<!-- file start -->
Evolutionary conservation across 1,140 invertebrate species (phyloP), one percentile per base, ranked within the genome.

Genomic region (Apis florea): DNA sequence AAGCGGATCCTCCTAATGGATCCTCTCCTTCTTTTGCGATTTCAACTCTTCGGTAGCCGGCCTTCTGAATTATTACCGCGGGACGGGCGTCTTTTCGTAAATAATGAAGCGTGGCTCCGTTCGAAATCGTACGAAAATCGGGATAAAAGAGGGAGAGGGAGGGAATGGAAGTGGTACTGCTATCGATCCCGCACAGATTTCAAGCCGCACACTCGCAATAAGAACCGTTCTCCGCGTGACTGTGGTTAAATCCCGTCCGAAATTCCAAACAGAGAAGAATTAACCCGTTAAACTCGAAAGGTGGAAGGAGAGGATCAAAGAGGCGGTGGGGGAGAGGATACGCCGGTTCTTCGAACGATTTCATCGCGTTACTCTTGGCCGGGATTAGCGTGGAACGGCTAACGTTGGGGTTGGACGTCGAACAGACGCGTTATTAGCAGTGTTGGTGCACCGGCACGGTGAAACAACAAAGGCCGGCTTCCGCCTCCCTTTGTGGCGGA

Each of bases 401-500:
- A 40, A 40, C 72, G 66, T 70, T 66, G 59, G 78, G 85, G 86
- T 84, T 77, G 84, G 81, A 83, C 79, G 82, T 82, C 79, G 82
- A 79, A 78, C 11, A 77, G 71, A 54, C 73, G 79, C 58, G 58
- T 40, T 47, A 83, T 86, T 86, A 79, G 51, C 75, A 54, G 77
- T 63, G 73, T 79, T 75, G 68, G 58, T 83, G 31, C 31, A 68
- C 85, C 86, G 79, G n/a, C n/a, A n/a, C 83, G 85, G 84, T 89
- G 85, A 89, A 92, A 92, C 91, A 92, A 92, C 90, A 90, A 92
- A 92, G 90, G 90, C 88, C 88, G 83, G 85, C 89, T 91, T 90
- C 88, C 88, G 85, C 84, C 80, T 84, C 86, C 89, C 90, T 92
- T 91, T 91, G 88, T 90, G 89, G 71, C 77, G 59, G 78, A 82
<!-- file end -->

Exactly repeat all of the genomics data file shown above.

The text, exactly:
Evolutionary conservation across 1,140 invertebrate species (phyloP), one percentile per base, ranked within the genome.

Genomic region (Apis florea): DNA sequence AAGCGGATCCTCCTAATGGATCCTCTCCTTCTTTTGCGATTTCAACTCTTCGGTAGCCGGCCTTCTGAATTATTACCGCGGGACGGGCGTCTTTTCGTAAATAATGAAGCGTGGCTCCGTTCGAAATCGTACGAAAATCGGGATAAAAGAGGGAGAGGGAGGGAATGGAAGTGGTACTGCTATCGATCCCGCACAGATTTCAAGCCGCACACTCGCAATAAGAACCGTTCTCCGCGTGACTGTGGTTAAATCCCGTCCGAAATTCCAAACAGAGAAGAATTAACCCGTTAAACTCGAAAGGTGGAAGGAGAGGATCAAAGAGGCGGTGGGGGAGAGGATACGCCGGTTCTTCGAACGATTTCATCGCGTTACTCTTGGCCGGGATTAGCGTGGAACGGCTAACGTTGGGGTTGGACGTCGAACAGACGCGTTATTAGCAGTGTTGGTGCACCGGCACGGTGAAACAACAAAGGCCGGCTTCCGCCTCCCTTTGTGGCGGA

Each of bases 401-500:
- A 40, A 40, C 72, G 66, T 70, T 66, G 59, G 78, G 85, G 86
- T 84, T 77, G 84, G 81, A 83, C 79, G 82, T 82, C 79, G 82
- A 79, A 78, C 11, A 77, G 71, A 54, C 73, G 79, C 58, G 58
- T 40, T 47, A 83, T 86, T 86, A 79, G 51, C 75, A 54, G 77
- T 63, G 73, T 79, T 75, G 68, G 58, T 83, G 31, C 31, A 68
- C 85, C 86, G 79, G n/a, C n/a, A n/a, C 83, G 85, G 84, T 89
- G 85, A 89, A 92, A 92, C 91, A 92, A 92, C 90, A 90, A 92
- A 92, G 90, G 90, C 88, C 88, G 83, G 85, C 89, T 91, T 90
- C 88, C 88, G 85, C 84, C 80, T 84, C 86, C 89, C 90, T 92
- T 91, T 91, G 88, T 90, G 89, G 71, C 77, G 59, G 78, A 82